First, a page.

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Neonatology

Ketamine Attenuates the ACTH Response to Hypoxia in Late-Gestation Ovine Fetus.


PMID 25721799

Abstract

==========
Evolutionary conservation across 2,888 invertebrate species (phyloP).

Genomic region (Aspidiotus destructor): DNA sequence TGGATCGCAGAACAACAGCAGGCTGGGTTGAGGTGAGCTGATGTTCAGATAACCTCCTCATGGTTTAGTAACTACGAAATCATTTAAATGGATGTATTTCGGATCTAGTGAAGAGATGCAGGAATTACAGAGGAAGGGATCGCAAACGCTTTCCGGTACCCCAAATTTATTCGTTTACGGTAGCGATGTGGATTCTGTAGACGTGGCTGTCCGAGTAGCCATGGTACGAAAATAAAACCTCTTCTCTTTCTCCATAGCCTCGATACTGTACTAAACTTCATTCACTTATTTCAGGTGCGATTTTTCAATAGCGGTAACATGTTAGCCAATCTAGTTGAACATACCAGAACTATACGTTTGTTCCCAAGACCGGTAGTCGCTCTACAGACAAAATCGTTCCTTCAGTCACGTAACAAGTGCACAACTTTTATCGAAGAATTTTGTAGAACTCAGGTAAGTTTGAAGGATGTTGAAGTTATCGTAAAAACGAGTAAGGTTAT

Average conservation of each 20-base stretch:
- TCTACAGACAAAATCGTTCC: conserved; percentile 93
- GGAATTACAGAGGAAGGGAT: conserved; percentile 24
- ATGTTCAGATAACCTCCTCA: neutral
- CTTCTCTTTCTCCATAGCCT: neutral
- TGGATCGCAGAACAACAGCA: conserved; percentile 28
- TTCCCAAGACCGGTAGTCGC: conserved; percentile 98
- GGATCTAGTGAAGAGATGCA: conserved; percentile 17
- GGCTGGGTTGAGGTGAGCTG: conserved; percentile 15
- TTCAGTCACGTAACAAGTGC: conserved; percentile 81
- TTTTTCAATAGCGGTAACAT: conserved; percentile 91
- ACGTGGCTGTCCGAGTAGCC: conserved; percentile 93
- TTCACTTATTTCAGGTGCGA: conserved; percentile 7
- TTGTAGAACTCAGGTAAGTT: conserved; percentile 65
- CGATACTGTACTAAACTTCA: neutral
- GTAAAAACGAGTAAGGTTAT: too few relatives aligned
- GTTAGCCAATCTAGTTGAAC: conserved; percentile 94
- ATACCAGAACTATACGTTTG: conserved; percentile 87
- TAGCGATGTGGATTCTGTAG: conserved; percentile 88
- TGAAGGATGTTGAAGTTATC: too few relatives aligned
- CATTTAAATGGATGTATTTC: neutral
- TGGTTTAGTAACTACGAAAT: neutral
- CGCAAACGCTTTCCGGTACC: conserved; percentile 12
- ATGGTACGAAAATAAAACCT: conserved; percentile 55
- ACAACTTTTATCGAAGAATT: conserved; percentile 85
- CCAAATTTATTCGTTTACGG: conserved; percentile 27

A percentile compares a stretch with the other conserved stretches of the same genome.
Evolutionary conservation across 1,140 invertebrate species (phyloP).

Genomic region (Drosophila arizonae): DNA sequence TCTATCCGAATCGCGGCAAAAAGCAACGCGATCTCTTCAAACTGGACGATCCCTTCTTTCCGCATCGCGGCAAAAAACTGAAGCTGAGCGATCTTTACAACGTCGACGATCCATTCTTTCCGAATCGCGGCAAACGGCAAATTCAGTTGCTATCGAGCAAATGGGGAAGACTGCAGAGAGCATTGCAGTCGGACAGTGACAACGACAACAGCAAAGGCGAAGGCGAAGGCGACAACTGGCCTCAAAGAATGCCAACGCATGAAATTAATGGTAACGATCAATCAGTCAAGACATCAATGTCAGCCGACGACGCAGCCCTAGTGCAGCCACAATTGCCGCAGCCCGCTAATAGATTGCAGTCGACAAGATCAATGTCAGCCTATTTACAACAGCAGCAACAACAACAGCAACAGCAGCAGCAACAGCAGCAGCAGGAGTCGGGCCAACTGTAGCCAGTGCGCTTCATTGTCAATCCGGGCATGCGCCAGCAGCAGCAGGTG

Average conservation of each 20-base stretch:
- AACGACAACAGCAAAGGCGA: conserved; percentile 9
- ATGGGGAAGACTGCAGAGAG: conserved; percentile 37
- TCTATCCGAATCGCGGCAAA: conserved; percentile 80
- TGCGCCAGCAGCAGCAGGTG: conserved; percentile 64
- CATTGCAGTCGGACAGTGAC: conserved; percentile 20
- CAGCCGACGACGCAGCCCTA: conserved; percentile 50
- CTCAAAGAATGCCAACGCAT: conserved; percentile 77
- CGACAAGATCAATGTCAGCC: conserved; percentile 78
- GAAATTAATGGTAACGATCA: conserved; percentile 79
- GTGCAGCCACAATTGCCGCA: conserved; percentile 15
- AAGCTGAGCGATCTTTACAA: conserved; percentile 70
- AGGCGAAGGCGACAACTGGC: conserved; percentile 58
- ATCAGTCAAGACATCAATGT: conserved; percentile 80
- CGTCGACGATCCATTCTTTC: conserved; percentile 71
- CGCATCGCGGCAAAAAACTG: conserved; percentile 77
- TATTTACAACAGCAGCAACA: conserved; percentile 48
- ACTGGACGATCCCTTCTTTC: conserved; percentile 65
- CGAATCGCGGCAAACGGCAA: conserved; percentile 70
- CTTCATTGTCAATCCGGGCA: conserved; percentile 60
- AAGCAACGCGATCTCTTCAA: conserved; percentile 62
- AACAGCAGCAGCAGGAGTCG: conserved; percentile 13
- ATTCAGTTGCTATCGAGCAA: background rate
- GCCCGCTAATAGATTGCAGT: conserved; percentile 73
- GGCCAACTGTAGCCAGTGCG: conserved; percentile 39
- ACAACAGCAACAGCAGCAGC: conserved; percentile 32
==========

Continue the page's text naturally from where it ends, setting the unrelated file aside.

Ketamine, a noncompetitive N-Methyl-D-aspartate (NMDA) receptor antagonist, is a commonly used dissociative anesthetic in neonatology. We have proposed that ketamine reduces fetal stress responsiveness to stimuli that involve reduced oxygen supply to the fetal brain. Previously, we have shown that ketamine inhibits plasma ACTH levels in late-gestation fetal sheep subjected to brachiocephalic artery occlusion (BCO), an ischemic hypoxia model that might activate some of the same direct and reflex responses as hypoxia. We performed the current study to test the hypothesis that ketamine pretreatment will reduce fetal ACTH responses to hypoxic hypoxia (HH). Fetal sheep were chronically catheterized at least 5 days prior to study. Ketamine (3 mg/kg) was administered intravenously to the fetus 10 min prior to normoxia or a period of hypoxia induced by administration of nitrogen gas to the maternal trachea for 30 min. Hypoxia significantly increased both fetal ACTH and cortisol levels in both the control and ketamine groups (p < 0.0005, interaction effect of time·stimulus in two-way ANOVA), and the ACTH response was blunted by ketamine (p < 0.005). Ketamine reduced fetal ACTH responses to HH, possibly due to antagonism of the NMDA receptors in the fetal brain. Interestingly, in contrast to the responses to BCO, ACTH responses to HH were only partially inhibited, suggesting that multiple neurotransmitter pathways mediate the ACTH response to HH.